My Amazon Prime Day warning: Please don't buy PC or laptops using these CPUs

Intel Celeron G5905
(Image credit: Amazon)

Preparing for our Prime Day PC deal page, I looked at more than 100 computers - some of which featured in our best mini PC guide - available at Amazon that sell for less than $200 - at the time of writing - and identified their processors in a bid to find out the best buys. 

I identified 20 different CPUs and looked for their scores on Passmark, one of the most popular benchmarking software on the market, to identify the worst performers, the ones to avoid at all cost if you don’t want to end up with a PC that’s slow as a snail for your Amazon Prime Day and is not compatible with Windows 11.

Remember that Amazon Prime Day ends very soon so stocks are likely to dwindle fast. Check out the table with the scores at the very bottom of this page.

I recommend

The two CPU I absolutely recommend are the Intel Celeron N95 and the Intel Celeron N100, which can be found in PC as low as $130 hit around 5500 CPU mark, not far from a 600% improvement on the slowest processor listed below. That’s similar to a 10th generation Core i7 CPU. 

PC and Laptop CPU to avoid on Amazon Prime Day

1. Intel Atom x5-Z8350 - 900 CPU Mark

This is by far the worst mainstream processor currently found in desktop PC (and laptops and tablets). Launched in 2016, it targeted entry-level, cheap laptops and affordable tablets; even if it has four cores, a relatively high base clock speed (1.44GHz) and four threads, the fact that it lacks level-3 cache is a killer. Most vendors pair it with only 4GB of RAM and the slowest storage around (eMMC) which impair its overall performance even more. Only buy if there’s a clear request for that particular processor (or if you want to play an expensive prank on someone). 

❌Windows 11 doesn’t support this CPU

2.  Intel Celeron N3350 - 1113 CPU Mark 

Don’t get me wrong: I have a weak spot for Celeron processors but Intel made it particularly difficult to distinguish between the dud ones and the spectacularly-good ones. The N3350 is as bad as it gets; launched only a few months after the Z8350, it has only two cores and two threads but a similar amount of L2 cache (2MB) and L3 cache (zero). It haw a higher TDP, which means that it can stay at higher clock speeds for longer, hence why it scores about 20% higher in benchmarks. Even then, I strongly recommend just giving laptops and desktops based on the N3350 a very, very wide berth. 

❌Windows 11 doesn’t support this CPU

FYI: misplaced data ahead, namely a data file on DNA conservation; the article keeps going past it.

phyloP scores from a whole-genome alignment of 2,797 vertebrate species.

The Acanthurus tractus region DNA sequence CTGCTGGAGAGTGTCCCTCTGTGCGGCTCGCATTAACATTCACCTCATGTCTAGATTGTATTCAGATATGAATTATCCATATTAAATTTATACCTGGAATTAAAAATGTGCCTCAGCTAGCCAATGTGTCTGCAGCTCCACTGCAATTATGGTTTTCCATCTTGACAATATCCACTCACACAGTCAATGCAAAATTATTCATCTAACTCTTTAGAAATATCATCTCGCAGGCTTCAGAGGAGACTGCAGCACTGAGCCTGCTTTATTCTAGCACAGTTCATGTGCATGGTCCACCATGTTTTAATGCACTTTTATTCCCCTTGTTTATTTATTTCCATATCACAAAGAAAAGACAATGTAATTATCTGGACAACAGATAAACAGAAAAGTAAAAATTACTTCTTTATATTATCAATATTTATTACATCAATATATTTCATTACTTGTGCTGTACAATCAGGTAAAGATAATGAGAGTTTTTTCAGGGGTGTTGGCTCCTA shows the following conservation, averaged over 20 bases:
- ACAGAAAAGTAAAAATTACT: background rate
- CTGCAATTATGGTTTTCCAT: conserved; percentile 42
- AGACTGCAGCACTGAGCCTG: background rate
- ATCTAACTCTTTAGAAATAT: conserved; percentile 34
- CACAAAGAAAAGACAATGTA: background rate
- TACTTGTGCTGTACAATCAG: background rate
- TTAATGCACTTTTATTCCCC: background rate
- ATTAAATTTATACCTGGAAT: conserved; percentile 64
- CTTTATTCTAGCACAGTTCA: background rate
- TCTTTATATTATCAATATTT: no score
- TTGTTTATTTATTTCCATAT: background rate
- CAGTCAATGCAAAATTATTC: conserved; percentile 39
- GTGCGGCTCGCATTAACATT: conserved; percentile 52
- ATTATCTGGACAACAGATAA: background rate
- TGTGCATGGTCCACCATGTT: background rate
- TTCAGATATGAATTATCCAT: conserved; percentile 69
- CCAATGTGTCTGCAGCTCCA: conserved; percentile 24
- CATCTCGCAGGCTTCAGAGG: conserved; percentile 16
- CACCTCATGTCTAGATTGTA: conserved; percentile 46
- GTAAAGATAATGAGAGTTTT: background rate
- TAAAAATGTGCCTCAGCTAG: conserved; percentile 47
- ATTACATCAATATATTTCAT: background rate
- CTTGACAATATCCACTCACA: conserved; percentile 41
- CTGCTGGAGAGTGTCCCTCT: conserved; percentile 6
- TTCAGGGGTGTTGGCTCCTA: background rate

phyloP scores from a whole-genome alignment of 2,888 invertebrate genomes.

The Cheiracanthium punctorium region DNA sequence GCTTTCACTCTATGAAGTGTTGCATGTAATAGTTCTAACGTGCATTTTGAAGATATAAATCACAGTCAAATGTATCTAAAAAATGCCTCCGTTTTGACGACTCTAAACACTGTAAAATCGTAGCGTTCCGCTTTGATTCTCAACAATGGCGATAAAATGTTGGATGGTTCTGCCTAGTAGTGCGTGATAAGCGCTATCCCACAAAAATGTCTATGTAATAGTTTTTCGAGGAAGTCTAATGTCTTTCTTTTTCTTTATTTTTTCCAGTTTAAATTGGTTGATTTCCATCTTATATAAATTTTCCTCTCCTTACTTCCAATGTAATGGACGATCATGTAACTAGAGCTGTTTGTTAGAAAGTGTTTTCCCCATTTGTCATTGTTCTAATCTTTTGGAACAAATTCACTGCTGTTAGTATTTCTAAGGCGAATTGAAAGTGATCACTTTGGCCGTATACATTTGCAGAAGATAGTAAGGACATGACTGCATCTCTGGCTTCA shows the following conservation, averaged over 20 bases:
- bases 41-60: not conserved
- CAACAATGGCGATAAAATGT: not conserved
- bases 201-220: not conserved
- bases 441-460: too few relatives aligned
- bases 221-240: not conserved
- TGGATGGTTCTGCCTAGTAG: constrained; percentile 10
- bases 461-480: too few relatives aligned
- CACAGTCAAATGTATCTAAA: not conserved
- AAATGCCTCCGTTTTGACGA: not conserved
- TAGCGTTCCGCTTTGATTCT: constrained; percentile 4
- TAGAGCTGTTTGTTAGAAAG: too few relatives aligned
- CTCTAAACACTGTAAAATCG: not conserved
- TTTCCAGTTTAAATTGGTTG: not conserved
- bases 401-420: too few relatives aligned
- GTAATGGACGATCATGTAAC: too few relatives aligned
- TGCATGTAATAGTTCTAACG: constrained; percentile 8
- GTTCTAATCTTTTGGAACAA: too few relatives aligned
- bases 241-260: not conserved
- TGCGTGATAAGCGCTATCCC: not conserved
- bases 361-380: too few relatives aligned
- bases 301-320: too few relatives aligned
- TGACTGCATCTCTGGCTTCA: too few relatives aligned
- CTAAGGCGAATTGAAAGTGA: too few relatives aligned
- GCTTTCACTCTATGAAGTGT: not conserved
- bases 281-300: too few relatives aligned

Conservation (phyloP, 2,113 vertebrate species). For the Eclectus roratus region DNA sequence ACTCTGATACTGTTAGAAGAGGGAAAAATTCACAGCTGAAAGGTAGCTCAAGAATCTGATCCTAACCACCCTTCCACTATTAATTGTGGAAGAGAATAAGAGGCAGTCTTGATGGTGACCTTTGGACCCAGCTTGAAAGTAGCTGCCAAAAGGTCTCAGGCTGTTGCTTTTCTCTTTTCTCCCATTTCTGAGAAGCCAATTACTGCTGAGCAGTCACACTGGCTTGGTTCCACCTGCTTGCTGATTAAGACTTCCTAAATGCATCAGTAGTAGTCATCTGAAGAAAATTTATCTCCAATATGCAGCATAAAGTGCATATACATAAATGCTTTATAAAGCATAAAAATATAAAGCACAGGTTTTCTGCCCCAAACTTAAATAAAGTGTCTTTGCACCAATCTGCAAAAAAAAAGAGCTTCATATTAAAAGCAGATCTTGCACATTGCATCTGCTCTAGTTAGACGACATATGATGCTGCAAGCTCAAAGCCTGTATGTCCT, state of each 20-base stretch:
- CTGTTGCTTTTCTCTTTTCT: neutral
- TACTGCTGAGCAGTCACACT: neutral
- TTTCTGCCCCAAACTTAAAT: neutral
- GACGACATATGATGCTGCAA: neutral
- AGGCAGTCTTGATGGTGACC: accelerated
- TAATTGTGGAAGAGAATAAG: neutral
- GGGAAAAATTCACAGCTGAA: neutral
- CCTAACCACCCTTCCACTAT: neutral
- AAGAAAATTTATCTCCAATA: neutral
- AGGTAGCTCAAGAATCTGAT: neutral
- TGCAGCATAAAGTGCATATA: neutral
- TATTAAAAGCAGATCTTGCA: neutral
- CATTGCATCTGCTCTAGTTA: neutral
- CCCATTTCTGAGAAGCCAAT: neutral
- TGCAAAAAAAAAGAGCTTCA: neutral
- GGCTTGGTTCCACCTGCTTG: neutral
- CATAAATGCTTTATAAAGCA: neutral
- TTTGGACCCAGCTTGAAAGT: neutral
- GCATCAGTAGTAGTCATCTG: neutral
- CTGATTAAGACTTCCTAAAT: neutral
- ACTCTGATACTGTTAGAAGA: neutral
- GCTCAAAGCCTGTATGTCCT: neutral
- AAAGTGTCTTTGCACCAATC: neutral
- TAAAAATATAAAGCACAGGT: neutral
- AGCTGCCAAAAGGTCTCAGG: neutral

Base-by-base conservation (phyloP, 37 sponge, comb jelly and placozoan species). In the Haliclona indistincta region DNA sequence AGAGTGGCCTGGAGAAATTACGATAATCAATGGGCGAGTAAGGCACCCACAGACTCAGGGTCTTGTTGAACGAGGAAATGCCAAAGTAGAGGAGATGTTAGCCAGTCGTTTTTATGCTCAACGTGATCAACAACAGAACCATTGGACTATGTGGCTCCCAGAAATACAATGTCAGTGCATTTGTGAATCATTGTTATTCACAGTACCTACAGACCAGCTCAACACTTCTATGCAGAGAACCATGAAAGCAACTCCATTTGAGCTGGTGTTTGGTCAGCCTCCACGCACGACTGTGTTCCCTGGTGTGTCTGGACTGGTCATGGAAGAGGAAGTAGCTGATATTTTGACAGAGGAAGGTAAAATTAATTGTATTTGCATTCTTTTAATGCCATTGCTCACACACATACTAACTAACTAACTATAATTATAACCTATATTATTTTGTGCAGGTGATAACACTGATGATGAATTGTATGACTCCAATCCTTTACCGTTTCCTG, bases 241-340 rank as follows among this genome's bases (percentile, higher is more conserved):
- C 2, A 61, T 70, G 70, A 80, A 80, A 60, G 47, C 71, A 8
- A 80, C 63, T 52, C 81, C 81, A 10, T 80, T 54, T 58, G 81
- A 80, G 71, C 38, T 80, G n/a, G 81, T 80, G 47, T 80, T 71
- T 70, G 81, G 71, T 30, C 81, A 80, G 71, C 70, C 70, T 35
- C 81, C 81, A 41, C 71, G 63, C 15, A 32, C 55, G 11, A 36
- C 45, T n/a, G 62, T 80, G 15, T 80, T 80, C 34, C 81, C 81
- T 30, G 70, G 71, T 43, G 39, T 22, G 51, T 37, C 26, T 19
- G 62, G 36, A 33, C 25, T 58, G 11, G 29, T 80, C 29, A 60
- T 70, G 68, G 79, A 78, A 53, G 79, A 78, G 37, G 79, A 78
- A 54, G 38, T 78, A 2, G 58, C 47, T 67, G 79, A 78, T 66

3.   AMD A6-1450 - 1117 CPU Mark

Next up is AMD’s answer to the Atom; the A6-1450 is an APU, which means that it combines a CPU and a GPU (for video). Like its Intel rival, it has four cores, four threads, no level-3 cache and tiny TDP which means that it is destined to go in tablets and laptop (where you can’t really have CPUs with a high clock speed that can run very hot). The 1450 suffers from similar shortcomings as well; vendors tend to team it up with slow storage (eMMC) and low amount of system memory (RAM), the perfect recipe for a sluggish, hair-pulling experience. Avoid 

❌Windows 11 doesn’t support this CPU

4. Intel Celeron N4000, N4020 and N4020C - as low as 1354 CPU Mark

It’s hard to believe that all the Intel parts listed here share the same fundamental characteristics: they were built for low-power, entry level mobile platforms using a mature but limited process (14nm) but made their way into desktop PC. What’s even more surprising is that Intel saw it fit to launch a 2-core, 2-thread chip, the N4020C, in 2021. Like the other Celeron CPUs in this article, they suffer from the low core/thread count, a low base frequency and sub-par graphic performance. Unlike the other processors on this list, Windows 11 does support these processors.

Other processors I’d avoid include the AMD A9-9400, these five Celeron processors (J4125, J4105, J3455, N4100 and N4020). All of them score less than 3000 CPU mark.

Swipe to scroll horizontally
Entry level AMD and Intel processors sourced from PC sold from Amazon Prime Day sales (July 2023)
ProcessorCPU Mark
Ryzen 3 3250U3892
Ryzen 3 3200U3844
Desire Athow
Managing Editor, TechRadar Pro

Désiré has been musing and writing about technology during a career spanning four decades. He dabbled in website builders and web hosting when DHTML and frames were in vogue and started narrating about the impact of technology on society just before the start of the Y2K hysteria at the turn of the last millennium.